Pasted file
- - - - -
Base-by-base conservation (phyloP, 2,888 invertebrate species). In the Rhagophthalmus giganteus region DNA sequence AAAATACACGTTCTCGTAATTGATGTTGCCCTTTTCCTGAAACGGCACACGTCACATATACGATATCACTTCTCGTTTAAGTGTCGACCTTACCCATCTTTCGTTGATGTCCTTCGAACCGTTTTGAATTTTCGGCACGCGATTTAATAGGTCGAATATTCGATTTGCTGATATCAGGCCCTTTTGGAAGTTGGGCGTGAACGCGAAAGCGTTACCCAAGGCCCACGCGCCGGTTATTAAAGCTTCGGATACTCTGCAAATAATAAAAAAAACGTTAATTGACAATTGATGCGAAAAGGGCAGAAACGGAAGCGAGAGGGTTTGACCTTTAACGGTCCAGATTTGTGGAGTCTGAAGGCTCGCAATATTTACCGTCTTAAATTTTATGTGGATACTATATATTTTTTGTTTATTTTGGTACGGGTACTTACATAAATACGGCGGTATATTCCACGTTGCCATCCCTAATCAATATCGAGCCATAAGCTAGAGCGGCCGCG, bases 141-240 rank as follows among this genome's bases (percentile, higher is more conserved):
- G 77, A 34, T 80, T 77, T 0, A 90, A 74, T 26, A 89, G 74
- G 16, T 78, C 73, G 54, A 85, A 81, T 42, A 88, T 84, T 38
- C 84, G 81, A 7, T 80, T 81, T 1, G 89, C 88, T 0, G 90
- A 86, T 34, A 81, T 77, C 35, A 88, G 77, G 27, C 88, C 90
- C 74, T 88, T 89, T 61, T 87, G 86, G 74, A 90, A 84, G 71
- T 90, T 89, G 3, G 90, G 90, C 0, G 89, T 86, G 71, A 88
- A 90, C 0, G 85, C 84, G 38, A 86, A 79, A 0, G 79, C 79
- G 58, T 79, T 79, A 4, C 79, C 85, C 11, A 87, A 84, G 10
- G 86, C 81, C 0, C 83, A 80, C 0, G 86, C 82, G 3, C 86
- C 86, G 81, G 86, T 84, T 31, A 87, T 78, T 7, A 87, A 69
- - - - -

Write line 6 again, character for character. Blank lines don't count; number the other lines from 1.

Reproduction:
- C 74, T 88, T 89, T 61, T 87, G 86, G 74, A 90, A 84, G 71